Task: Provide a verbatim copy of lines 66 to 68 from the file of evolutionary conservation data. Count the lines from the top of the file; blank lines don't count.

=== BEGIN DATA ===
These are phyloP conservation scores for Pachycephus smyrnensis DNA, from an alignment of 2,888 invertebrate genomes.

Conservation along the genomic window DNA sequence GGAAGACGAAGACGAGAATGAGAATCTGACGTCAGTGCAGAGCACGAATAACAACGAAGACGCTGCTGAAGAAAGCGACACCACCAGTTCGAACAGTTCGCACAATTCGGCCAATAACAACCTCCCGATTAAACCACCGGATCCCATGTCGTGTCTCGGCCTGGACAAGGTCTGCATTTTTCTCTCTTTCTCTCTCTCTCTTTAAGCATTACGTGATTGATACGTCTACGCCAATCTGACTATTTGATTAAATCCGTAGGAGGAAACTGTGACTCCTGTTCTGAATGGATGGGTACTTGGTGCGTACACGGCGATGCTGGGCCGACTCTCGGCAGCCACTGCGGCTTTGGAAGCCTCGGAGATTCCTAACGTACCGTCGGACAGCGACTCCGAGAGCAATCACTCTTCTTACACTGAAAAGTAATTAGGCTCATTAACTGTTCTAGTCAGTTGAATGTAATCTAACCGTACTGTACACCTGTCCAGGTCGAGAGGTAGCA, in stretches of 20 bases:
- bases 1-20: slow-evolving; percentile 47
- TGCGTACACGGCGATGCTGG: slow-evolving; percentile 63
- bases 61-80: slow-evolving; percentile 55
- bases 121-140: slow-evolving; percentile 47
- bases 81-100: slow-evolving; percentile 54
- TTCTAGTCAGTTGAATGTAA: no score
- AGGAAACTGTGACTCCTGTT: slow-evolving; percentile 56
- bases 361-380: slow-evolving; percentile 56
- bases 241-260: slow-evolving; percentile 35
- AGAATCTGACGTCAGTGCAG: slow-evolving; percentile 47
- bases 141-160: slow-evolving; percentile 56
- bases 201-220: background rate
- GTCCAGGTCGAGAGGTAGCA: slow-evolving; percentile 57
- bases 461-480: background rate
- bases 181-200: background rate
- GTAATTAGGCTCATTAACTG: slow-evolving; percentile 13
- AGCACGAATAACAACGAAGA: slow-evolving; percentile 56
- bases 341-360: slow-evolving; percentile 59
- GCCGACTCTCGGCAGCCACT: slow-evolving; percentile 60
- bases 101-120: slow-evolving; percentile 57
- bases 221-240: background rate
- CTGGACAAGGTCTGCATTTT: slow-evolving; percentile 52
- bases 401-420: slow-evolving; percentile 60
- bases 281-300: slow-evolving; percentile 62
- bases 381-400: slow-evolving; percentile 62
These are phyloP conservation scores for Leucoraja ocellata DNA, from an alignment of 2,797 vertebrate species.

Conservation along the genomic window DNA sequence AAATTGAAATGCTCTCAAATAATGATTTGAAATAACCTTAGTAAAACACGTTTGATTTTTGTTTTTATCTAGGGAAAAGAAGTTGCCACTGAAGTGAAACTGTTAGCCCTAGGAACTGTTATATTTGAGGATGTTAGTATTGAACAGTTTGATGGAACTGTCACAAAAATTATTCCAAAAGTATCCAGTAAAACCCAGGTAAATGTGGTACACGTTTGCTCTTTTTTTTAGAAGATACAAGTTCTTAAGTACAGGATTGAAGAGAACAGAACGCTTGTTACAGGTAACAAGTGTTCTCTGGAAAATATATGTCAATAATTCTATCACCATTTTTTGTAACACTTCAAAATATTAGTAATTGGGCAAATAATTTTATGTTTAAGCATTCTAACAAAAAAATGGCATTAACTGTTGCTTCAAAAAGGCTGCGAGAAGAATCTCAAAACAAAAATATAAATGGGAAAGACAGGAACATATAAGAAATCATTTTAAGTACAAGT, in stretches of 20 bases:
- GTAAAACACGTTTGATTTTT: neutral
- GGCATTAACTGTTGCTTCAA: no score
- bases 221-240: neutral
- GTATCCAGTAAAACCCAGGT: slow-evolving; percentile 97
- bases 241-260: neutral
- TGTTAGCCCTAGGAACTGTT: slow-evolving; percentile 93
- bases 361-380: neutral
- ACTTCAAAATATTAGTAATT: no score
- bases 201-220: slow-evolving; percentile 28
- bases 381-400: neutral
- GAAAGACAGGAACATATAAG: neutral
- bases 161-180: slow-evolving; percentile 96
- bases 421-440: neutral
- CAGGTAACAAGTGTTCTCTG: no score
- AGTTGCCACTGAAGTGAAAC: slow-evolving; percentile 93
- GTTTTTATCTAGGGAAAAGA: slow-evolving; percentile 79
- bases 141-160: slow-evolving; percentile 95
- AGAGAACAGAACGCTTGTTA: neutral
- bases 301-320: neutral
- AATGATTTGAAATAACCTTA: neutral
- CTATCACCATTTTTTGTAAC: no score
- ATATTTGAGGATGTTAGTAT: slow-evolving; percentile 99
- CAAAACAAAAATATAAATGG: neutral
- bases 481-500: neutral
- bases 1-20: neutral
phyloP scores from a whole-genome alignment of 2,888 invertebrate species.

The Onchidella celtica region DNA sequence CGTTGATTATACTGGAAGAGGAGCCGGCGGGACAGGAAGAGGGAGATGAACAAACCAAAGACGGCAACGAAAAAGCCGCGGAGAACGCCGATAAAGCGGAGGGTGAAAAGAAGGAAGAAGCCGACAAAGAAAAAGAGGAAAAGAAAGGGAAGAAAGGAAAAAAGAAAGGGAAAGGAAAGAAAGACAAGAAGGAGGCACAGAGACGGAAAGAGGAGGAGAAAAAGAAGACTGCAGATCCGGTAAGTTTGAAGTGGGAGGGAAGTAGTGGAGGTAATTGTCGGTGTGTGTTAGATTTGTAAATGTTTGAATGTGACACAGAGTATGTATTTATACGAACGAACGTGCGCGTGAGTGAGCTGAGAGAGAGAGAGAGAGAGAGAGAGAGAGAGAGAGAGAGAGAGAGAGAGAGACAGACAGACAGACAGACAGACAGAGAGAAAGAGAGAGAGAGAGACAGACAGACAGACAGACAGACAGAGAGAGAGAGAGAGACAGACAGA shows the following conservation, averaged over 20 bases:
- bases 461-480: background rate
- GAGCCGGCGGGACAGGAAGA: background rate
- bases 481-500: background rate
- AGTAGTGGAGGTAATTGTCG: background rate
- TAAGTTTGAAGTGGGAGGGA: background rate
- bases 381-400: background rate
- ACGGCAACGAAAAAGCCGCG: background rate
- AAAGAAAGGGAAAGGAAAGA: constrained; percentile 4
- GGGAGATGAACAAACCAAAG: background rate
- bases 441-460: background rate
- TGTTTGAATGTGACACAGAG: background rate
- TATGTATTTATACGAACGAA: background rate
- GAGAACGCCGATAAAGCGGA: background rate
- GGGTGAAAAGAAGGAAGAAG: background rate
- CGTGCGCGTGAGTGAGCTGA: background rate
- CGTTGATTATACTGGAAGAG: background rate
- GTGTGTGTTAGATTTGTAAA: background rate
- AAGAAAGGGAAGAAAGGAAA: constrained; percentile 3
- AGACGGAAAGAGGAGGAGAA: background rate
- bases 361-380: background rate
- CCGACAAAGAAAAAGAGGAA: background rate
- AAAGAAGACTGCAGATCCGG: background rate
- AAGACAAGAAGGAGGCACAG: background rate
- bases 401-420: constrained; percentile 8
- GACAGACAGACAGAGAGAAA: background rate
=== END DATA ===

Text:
- bases 441-460: background rate
- TGTTTGAATGTGACACAGAG: background rate
- TATGTATTTATACGAACGAA: background rate